A similar effect happens with slowing down, by using engine braking an all wheel drive system will naturally balance the load to all tires minimizing the chance of a destabilizing slip and increasing the effectiveness of engine braking on loose surfaces.
If you have a decent amount of car control AWD also has the ability to alter the type of slip condition you might encounter as well, for example if you go into a corner and you are understeering, you can get on the brakes lightly and apply power to induce a yaw and get neutral or go to oversteer. Alternatively if you are oversteering you can usually apply power to correct this to a limited degree as the fronts will apply a small amount of force to bring the car back to neutral, even in a slip condition.
“AWD doesn’t help you turn or stop!” I hear you shout. First I swear I just...never mind. Second, correct. It will not change the maximum adhesion of the tire to the road surface. You will stop shorter and grip harder with dedicated winter tires and your AWD system will be more effective in every way.
The bottom line - AWD prevents you from getting stuck more often and has some limited winter weather maneuverability advantages. That’s not a bad thing, is it?
Traction/Stability control (TCS)
Traction and stability control systems, like abs, are reactive means of regaining static grip. A good traction management solution is a good way to keep physics from getting out of hand in a slid and its somewhat effective in helping keep static grip but its basically a bandaid on a larger problem.
Its also worth noting that some traction control systems may make things worse, cutting power when you need to spin the tires to clear the treads or to power through deep snow, for example. These systems are a net benefit to the winter drive in most cases and do generally aid in keeping a car pointed straight and moving forward.
What it comes down to, however, is that your 4 tires are the only thing connecting the car to the road and there is no AWD/4WD or traction management system that can change the grip of those tires. However, to argue about which traction solution is death on wheels and which one is magic pixie dust is to miss the point in the same way that arguing about whether shirt or pants is best.
The real Question is:
Do You Have a Brain?
Being aware of how snow works, how a car works IN snow and how people flip their tops when cars meet snow is the single best thing you can do to increase your odds of safely traversing snow. Team O’Neil Rally school founder Tim O’Neil says it best in my opinion.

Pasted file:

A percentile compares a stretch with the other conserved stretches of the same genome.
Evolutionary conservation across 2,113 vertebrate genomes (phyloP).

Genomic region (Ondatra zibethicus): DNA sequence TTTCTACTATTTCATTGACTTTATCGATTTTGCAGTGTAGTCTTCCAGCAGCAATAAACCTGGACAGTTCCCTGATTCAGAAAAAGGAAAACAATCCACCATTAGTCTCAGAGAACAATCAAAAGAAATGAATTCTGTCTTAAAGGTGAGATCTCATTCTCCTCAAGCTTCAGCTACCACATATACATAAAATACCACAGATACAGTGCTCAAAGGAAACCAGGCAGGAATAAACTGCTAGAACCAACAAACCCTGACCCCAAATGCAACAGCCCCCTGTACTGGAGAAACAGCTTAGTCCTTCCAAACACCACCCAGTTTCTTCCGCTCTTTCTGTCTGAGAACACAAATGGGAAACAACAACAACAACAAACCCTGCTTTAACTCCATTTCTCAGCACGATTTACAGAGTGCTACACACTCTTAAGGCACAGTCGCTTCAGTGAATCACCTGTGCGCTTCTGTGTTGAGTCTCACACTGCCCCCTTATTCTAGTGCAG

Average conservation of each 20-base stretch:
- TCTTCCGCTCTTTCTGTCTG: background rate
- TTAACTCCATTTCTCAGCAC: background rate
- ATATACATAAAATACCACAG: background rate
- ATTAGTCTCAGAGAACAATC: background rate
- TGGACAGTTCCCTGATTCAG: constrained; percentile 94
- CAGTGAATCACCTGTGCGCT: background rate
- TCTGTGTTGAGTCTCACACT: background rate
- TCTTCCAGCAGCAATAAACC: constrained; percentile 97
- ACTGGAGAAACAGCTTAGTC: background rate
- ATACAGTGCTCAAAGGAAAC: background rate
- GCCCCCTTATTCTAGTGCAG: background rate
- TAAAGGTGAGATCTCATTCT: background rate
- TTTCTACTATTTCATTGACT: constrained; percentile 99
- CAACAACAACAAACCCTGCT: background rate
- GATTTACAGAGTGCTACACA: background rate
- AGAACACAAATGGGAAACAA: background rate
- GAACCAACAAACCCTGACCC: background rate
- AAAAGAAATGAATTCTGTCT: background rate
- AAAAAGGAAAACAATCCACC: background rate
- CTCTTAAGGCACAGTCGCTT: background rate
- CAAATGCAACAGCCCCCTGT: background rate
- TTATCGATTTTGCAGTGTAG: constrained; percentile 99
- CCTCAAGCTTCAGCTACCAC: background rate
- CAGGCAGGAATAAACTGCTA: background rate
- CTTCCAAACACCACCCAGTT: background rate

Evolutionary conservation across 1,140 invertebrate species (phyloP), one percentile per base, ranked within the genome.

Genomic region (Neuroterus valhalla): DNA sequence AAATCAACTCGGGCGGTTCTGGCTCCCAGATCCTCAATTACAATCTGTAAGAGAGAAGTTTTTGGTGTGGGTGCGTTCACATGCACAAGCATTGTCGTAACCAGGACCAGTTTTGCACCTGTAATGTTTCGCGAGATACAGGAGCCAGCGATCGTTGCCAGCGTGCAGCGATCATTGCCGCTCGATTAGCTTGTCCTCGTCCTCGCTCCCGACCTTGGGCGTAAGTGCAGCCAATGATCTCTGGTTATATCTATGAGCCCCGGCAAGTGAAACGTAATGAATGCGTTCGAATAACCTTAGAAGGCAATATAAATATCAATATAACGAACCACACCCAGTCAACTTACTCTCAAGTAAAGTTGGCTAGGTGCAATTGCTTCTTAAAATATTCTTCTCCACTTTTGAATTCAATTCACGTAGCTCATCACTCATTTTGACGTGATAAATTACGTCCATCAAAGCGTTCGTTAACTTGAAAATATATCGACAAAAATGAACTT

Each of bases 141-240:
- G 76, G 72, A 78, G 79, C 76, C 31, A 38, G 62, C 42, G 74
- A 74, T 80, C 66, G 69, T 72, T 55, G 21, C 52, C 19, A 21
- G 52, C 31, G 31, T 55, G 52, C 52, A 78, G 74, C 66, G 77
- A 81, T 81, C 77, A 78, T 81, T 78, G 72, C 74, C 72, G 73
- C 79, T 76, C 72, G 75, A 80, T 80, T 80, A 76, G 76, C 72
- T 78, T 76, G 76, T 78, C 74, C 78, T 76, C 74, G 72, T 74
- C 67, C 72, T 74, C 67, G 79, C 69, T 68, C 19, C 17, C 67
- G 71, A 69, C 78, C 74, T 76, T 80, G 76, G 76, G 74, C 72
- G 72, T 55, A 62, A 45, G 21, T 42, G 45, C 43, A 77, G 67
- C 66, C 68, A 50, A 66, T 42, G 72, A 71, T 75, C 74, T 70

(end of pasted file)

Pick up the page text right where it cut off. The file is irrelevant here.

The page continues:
The best thing you can do to increase your winter safety: Be a good driver.
- Test your traction in a safe location respective of your conditions (do donuts in a parking lot).
- Increase your following distance.
- Slow down.
- know your vehicles limits of traction and avoid slopes and streets that will challenge them.
- SLOW THE HELL DOWN!
- Assume people on the road will do stupid things and try to anticipate what you can do...when they do.
- Be prepared to be stuck and how to get out.
- Keep your head on a swivel, and try to anticipate other drivers moves.
Tips like this and many more common sense “use your brain” stuff will contribute more to your safe travel in snow and ice than any number of rubber snowflakes or Torque Active Drive Automatic 4 with AllTraction technology [TADA 4All™].
A super important part of this equation and oft overlooked is steering clear of heuristic traps: ways your brain tries to fool you into making bad choices. Examples:
- I’ve driven on snow before, I know what I’m doing
- I know this road like the back of my hand
- Other people are getting around just fine
- My dad taught me to drive in the snow and he never got stuck
Being a good driver is more than car control and it means knowing when you are taking unnecessary risk. Being present and analyzing your driving behavior as well as keeping an eye on other people’s driving is going to be the single most important factor in driving safely in winter conditions.
So with that I can introduce to you:
If traveling safely in winter conditions is a priority for you then work your way up the scale as high as you can afford. Do you NEED AWD? No. Do you NEED winter tires? Maybe not.
SHOULD I BUY WINTER TIRES?
Yes, If you live someplace where it gets a decent amount of snow and cold and you can afford to...why not? It only makes you safer and more capable. This goes doubly true if you aren’t a very good winter driver. Pro tip: If you think you are a great winter driver, you probably aren’t.
Look, its not a small thing for some to buy a different set of tires for winter and I get that, especially if the winter conditions are infrequent, so the question really shouldn’t be:
Do I need winter tires?
It should be:
What can I do or buy to be a better winter driver?
*Note* This is a significantly reworked repost from this time last year, thanks for indulging me.